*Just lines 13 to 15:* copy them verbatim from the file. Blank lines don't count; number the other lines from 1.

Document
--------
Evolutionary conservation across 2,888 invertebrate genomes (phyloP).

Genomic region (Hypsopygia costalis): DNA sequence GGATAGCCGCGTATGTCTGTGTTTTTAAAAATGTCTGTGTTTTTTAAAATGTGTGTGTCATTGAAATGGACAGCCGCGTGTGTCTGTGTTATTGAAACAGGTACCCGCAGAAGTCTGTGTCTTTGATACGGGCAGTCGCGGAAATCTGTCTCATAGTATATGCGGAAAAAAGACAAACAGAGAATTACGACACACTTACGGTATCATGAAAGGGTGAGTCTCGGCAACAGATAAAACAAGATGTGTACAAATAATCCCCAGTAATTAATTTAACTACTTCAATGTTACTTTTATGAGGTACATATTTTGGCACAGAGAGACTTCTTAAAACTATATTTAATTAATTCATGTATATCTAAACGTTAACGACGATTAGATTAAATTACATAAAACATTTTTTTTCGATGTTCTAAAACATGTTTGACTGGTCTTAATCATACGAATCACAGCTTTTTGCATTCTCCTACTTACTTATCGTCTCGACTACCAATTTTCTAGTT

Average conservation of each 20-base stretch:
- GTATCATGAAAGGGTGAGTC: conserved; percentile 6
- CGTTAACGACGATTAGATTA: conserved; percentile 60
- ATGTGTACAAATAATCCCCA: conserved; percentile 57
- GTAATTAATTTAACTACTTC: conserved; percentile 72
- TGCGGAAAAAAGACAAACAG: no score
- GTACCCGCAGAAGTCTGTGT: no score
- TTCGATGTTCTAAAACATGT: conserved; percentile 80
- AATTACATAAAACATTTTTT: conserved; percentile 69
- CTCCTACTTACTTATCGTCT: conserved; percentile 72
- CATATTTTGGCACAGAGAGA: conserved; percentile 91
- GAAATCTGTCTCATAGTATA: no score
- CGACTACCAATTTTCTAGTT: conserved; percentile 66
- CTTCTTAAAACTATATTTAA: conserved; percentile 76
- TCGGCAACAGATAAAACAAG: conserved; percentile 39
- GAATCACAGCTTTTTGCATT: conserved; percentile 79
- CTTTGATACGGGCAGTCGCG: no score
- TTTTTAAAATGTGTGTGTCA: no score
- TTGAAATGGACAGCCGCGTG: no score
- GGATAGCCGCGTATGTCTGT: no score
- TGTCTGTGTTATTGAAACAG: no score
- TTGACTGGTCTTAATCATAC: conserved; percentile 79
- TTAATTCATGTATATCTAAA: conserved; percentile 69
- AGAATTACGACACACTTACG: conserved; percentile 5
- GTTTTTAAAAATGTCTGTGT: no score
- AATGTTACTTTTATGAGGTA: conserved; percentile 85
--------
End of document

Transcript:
- CATATTTTGGCACAGAGAGA: conserved; percentile 91
- GAAATCTGTCTCATAGTATA: no score
- CGACTACCAATTTTCTAGTT: conserved; percentile 66